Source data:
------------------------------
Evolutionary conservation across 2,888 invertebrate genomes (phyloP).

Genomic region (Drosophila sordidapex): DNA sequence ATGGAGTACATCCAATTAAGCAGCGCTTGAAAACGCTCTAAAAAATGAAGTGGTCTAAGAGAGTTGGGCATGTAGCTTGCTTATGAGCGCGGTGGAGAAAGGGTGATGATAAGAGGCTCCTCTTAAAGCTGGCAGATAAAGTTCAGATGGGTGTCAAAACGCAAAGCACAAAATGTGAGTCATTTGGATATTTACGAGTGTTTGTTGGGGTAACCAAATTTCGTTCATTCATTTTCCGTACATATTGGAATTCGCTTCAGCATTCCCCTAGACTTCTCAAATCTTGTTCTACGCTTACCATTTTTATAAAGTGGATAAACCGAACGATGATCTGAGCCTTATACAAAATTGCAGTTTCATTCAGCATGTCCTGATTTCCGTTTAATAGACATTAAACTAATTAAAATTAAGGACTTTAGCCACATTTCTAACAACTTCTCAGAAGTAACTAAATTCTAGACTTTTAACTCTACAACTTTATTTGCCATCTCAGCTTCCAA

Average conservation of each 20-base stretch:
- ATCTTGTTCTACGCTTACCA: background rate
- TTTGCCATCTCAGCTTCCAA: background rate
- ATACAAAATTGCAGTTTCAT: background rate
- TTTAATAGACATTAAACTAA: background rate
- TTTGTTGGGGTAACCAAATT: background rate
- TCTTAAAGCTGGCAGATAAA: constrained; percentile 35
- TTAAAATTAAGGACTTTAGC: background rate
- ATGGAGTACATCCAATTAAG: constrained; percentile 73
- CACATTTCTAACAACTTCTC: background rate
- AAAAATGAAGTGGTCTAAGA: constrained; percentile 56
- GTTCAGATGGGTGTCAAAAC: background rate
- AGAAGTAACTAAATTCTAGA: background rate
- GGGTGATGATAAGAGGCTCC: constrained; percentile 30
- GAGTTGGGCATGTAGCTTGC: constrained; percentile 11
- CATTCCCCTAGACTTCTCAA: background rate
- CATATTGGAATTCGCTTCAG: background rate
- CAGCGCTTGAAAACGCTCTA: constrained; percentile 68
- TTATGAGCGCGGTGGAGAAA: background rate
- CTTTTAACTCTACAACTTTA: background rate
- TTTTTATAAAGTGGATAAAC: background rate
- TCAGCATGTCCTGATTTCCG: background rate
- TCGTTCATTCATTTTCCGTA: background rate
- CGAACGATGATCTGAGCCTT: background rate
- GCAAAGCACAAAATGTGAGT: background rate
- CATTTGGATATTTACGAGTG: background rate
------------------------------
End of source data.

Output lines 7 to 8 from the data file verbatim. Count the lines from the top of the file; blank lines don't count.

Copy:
- TTTAATAGACATTAAACTAA: background rate
- TTTGTTGGGGTAACCAAATT: background rate